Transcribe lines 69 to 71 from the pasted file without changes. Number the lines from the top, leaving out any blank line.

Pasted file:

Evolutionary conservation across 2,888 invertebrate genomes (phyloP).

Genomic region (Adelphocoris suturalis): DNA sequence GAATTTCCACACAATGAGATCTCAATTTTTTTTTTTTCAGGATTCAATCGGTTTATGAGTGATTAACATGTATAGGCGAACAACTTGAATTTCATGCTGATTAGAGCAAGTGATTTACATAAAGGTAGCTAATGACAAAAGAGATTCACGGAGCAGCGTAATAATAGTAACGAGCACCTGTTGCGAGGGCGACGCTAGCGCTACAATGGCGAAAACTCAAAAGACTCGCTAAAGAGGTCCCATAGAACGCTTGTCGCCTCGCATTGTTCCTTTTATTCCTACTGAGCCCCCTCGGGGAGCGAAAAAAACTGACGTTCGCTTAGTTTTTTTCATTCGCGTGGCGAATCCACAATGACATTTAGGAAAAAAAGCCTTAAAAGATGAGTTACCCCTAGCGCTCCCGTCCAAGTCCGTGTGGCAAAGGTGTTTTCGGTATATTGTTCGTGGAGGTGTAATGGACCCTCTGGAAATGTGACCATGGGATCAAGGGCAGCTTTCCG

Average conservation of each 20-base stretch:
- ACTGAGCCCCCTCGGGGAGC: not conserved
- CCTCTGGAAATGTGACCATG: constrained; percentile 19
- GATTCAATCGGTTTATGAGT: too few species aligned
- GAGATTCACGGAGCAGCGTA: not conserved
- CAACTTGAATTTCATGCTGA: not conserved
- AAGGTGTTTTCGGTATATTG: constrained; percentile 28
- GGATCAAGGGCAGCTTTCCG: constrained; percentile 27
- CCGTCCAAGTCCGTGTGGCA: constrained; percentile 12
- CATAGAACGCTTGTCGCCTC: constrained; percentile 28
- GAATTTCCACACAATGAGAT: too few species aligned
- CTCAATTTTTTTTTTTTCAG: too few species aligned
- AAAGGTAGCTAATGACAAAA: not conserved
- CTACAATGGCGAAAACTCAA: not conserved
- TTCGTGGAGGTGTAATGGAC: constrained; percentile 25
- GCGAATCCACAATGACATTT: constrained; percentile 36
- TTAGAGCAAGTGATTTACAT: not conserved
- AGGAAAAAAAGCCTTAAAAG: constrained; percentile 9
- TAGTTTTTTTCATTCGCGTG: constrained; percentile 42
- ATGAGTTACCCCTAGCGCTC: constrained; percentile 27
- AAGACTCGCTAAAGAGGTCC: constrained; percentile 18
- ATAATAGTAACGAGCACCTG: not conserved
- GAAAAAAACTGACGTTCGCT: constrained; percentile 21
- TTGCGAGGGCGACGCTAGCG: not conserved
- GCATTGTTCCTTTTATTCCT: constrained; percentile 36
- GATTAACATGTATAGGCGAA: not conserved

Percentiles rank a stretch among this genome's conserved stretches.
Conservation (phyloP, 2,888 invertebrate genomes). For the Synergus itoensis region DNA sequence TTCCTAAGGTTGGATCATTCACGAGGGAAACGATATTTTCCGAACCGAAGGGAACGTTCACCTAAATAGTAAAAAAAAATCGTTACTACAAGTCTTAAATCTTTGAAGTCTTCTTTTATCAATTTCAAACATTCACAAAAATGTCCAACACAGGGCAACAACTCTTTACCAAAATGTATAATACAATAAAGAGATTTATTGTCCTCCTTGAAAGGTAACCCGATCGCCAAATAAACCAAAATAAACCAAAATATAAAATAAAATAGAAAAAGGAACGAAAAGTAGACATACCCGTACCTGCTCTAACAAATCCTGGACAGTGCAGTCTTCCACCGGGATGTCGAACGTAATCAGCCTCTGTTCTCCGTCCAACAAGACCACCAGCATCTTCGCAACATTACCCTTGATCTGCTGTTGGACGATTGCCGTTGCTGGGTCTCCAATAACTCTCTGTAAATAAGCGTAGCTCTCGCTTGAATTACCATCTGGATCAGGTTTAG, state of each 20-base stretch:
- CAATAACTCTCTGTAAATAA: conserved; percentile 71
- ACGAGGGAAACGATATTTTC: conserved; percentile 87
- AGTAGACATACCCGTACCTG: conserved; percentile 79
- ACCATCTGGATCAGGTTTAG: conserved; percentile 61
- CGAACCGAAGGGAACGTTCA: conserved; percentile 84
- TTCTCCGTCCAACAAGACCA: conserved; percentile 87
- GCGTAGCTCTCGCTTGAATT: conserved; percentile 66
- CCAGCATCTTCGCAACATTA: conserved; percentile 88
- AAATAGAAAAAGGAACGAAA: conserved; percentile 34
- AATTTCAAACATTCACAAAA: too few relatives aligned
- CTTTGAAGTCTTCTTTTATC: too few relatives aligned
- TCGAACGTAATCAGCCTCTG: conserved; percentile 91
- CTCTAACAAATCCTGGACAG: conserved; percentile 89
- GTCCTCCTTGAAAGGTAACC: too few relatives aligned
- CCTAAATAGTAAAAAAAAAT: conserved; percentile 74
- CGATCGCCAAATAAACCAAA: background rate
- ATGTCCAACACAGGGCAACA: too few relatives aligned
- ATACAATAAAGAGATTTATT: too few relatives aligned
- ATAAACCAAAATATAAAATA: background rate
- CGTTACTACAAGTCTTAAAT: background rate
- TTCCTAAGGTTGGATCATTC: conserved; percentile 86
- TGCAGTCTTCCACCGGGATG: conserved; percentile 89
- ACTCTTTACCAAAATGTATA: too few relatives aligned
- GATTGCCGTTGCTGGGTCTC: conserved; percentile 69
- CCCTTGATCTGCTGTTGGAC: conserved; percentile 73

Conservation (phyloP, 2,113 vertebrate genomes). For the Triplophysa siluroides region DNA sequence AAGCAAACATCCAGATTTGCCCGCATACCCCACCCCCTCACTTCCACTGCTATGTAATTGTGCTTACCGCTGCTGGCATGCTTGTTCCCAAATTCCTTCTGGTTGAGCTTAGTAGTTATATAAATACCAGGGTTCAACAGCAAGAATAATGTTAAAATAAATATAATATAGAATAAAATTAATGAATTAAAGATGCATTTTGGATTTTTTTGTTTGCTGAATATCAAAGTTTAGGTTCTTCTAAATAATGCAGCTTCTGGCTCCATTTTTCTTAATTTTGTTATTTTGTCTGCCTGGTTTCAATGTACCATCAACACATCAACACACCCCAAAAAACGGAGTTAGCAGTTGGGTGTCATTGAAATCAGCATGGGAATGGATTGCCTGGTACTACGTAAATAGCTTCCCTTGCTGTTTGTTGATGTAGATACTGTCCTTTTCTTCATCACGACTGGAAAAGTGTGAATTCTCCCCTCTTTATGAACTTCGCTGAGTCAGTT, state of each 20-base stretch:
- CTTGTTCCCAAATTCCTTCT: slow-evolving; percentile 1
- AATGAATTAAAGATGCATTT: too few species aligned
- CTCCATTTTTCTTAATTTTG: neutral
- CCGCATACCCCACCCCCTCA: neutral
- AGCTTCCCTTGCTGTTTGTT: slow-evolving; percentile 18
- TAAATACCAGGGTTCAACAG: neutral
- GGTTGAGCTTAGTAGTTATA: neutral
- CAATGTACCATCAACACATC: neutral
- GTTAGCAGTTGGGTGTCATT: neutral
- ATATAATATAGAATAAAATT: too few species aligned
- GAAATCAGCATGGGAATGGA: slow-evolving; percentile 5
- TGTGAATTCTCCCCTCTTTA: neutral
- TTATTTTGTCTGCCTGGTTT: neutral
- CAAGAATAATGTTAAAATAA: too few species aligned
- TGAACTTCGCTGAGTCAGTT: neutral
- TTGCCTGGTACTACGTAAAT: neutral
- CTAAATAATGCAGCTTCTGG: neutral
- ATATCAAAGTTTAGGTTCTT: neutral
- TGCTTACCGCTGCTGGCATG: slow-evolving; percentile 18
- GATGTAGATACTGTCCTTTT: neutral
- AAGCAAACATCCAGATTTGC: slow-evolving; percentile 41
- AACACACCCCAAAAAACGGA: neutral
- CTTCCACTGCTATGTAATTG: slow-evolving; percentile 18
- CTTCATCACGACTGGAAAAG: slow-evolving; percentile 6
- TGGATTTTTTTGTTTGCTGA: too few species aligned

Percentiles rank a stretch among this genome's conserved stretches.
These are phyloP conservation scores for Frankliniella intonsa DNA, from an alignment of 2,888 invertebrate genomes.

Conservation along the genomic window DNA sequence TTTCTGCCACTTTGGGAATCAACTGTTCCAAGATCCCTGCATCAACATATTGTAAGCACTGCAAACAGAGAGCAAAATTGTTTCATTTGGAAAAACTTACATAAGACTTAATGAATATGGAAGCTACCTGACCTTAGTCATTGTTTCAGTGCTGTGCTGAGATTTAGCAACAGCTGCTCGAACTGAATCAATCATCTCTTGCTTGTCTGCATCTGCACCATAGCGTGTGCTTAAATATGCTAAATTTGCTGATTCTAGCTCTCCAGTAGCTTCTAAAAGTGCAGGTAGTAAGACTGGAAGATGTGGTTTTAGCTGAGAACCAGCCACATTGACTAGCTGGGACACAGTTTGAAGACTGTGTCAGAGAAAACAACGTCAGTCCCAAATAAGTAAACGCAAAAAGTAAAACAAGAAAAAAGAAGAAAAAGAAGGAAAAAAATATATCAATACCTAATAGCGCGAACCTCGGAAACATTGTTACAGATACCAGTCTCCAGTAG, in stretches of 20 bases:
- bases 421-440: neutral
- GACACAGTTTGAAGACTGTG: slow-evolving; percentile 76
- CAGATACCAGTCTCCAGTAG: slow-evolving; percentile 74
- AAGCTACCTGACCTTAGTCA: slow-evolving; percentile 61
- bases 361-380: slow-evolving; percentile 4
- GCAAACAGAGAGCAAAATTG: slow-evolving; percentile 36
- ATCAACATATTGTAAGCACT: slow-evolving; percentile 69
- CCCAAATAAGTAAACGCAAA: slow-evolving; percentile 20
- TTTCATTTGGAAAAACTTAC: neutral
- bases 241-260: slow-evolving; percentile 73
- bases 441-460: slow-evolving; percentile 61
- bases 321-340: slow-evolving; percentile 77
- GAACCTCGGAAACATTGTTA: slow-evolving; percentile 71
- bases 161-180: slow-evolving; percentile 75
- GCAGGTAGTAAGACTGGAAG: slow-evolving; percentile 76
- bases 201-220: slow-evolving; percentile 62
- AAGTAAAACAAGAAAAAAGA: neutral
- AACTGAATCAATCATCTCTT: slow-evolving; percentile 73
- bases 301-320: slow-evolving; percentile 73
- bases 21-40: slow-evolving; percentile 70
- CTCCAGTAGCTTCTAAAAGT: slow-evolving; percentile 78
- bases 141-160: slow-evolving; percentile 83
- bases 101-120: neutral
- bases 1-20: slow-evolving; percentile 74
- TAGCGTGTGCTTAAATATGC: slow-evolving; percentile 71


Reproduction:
- TTATTTTGTCTGCCTGGTTT: neutral
- CAAGAATAATGTTAAAATAA: too few species aligned
- TGAACTTCGCTGAGTCAGTT: neutral